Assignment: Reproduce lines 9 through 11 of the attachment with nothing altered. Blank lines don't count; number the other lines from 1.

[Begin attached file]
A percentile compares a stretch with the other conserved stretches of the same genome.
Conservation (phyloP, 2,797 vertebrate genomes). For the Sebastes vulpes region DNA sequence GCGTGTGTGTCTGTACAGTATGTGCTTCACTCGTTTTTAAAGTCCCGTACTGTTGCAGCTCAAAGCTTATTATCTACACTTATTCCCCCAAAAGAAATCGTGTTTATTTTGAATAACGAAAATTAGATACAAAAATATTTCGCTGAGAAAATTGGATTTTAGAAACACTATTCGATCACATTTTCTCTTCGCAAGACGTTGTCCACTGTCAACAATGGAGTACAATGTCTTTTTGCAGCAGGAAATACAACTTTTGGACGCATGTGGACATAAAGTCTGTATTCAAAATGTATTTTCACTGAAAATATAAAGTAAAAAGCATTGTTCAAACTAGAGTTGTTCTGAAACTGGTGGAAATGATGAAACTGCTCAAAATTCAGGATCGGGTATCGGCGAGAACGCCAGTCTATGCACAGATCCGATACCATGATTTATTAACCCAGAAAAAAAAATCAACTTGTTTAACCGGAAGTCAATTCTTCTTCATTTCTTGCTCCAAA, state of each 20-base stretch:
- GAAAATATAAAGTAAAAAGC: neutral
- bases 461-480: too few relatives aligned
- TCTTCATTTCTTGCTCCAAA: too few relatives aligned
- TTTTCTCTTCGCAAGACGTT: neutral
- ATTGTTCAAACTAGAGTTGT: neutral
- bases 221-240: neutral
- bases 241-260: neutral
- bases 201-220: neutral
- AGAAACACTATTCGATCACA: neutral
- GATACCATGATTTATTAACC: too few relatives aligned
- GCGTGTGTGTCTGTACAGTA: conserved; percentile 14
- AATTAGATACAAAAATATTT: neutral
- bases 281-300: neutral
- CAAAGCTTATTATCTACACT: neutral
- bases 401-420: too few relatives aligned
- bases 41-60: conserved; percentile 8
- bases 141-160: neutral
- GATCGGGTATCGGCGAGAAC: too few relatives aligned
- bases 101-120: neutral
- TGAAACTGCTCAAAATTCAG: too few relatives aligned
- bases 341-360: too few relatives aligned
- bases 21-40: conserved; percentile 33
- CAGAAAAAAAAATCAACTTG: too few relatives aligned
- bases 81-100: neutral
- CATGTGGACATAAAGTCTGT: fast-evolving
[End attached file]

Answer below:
- bases 241-260: neutral
- bases 201-220: neutral
- AGAAACACTATTCGATCACA: neutral